La cara desconocida de la fecundación in vitro

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José María Pardo Sáenz, Dr.

Resumen




El propósito de este artículo es mostrar la cara oculta de los métodos artificiales de reproducción humana. En general, las clínicas de fertilización humana sólo muestran la cara más atractiva de la fecundación in vitro: el recién nacido. Sin embargo, nunca muestran la otra cara: el largo y dramático proceso que está detrás. Tras hacer una breve referencia a la contribución del Premio Nobel de Medicina Robert Edwards 2010, padre de la fecundación in vitro, se analizan las dos raíces que sostienen el gran árbol de los métodos artificiales de reproducción humana: el cientificismo y el sentimentalismo. A continuación se estudia el aspecto ético de estos procedimientos. Hemos concluido en un juicio éticamente negativo sobre estas técnicas, ya que distorsionan el significado de la sexualidad humana y del acto conyugal. A continuación se analizan algunas de las consecuencias más frecuentes de estos métodos: "la mortalidad embrionaria" asociada con estas técnicas; "la congelación de los embriones sobrantes"; "los riesgos para la salud", tanto del bebé como de la mujer. Todos estos elementos los debe tener en cuenta la pareja para tomar la decisión más libre y responsable que sea posible.


Por último, se explica la "pendiente resbaladiza" en el uso de estas técnicas (los niños medicados, los niños a la carta, la maternidad de alquiler y el mercantilismo reproductivo): lo que se ha desarrollado con una clara intención de resolver el problema de la infertilidad, con toda certeza ha abierto también nuevos y grandes problemas éticos.




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Cómo citar
Pardo SáenzJ. (2021). La cara desconocida de la fecundación in vitro. Revista De Medicina Y Ética, 23(3), 397-415. Recuperado a partir de http://publicaciones.anahuac.mx/bioetica/article/view/696
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1 Escolios address to Dionisio Areopagita (PG, 4, 536); cfr. DIONISIO AREOPAGI- TA. Letter VI (PG, 3, 1077).
2 CONGREGATION FOR THE DOCTRINE OF THE FAITH. Instruction “Donum vi- tae” (22.II.1987), conclusion.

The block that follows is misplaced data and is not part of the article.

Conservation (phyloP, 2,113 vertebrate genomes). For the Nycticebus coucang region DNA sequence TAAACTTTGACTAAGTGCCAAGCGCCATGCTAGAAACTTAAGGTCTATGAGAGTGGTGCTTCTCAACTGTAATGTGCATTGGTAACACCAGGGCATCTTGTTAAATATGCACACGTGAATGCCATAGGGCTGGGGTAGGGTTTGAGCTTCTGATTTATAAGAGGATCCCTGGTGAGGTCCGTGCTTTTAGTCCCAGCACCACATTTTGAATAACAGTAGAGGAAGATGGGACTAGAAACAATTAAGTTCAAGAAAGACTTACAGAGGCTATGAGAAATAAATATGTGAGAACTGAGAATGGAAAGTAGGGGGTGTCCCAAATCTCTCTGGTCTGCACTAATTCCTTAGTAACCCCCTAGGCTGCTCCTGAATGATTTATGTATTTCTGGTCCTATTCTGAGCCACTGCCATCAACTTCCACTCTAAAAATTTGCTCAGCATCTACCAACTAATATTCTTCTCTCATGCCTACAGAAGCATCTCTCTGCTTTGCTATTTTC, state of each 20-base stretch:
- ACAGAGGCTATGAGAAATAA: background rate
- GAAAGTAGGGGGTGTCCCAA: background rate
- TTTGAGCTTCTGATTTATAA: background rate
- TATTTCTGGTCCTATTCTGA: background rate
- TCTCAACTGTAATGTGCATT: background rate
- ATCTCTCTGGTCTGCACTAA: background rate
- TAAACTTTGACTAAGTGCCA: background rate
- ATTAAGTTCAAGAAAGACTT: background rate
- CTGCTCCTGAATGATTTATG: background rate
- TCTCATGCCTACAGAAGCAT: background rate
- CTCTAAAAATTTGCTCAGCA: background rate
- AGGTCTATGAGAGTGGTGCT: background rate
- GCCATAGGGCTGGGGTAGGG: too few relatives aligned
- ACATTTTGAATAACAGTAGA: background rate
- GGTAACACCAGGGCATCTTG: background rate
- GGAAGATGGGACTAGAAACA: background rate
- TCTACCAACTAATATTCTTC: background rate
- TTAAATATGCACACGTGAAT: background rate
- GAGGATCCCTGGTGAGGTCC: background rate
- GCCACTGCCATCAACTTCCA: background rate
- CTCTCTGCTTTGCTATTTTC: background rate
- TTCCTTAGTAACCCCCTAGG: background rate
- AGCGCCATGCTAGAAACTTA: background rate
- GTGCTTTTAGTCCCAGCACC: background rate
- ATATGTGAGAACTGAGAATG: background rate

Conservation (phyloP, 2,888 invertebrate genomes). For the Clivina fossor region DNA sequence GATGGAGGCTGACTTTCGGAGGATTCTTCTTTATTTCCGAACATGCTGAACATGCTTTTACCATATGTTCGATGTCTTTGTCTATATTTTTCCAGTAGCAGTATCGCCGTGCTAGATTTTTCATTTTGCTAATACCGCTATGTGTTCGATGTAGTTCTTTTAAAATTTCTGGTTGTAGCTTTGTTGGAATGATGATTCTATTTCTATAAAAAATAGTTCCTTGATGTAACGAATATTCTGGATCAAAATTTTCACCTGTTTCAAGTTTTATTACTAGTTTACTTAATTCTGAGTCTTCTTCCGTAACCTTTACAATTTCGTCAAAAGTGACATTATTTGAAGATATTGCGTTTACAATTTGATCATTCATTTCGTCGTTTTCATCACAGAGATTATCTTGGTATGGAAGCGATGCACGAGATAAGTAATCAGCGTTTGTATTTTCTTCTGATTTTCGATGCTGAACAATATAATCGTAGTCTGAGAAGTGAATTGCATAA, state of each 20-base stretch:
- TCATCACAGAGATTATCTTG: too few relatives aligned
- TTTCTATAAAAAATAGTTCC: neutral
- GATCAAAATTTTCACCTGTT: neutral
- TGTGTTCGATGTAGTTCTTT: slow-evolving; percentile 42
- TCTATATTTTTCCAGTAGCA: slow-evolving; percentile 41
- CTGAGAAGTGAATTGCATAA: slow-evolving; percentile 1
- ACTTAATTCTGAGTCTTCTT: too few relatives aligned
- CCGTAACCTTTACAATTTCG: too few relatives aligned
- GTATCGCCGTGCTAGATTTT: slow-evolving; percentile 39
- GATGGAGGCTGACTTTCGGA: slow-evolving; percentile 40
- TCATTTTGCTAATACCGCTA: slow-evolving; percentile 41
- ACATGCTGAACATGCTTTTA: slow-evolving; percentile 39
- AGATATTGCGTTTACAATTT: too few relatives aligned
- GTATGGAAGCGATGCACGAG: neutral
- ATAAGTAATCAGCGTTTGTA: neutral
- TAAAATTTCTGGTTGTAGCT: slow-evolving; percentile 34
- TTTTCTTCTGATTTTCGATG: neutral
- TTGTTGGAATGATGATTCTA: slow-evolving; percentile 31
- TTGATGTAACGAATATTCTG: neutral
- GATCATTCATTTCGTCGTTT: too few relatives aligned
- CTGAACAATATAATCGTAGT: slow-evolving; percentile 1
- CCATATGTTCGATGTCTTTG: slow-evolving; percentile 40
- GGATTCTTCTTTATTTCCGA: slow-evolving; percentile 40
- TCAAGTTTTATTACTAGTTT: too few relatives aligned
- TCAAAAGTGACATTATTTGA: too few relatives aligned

3 Edwards’ research work started in 1960 with the study of human fertilization. Eig- ht years later, he and his colleague Steptoe, gynecologist at General Hospital at Oldham (UK), achieve the fertilization of an egg in the laboratory. The question of artificial reproduction was, at the beginning of the 1970s, a very controversial is- sue. A good number of people and scientists opposed this kind of research and accused the responsible of wanting to play god.
This works were not even accepted from the practical point of view since one of the problems of the time was the over population alarm and not infertility. In fact, two years before the first egg was fertilized in the laboratory, Edwards and Steptoe had to raised the money to finance their research on human reproduction in the private sector since public funds were denied (among them was the Medical Re- search Council).
4 JOHN PAUL II. Encyclical “Redemptor Hominis” (4.III.1979), n. 16.
5 ID. Encyclical “Evangelium vitae” (25.III.1995), n. 17.
6 “Scientism” is the philosophical notion which refuses to admit the validity of forms of knowledge other than those of the positive sciences; and it relegates religious, theological, ethical and aesthetic knowledge to the realm of mere fantasy (...). Re- grettably, it must be noted, scientism consigns all that has to do with the question of the meaning of life to the realm of the irrational or imaginary (...). And since it leaves no space for the criticism offered by ethical judgement, the scientistic men- tality has succeeded in leading many to think that if something is technically possi- ble it is therefore morally admissible”. ID. Encyclical “Fides et ratio” (14.IX.1998), n. 88.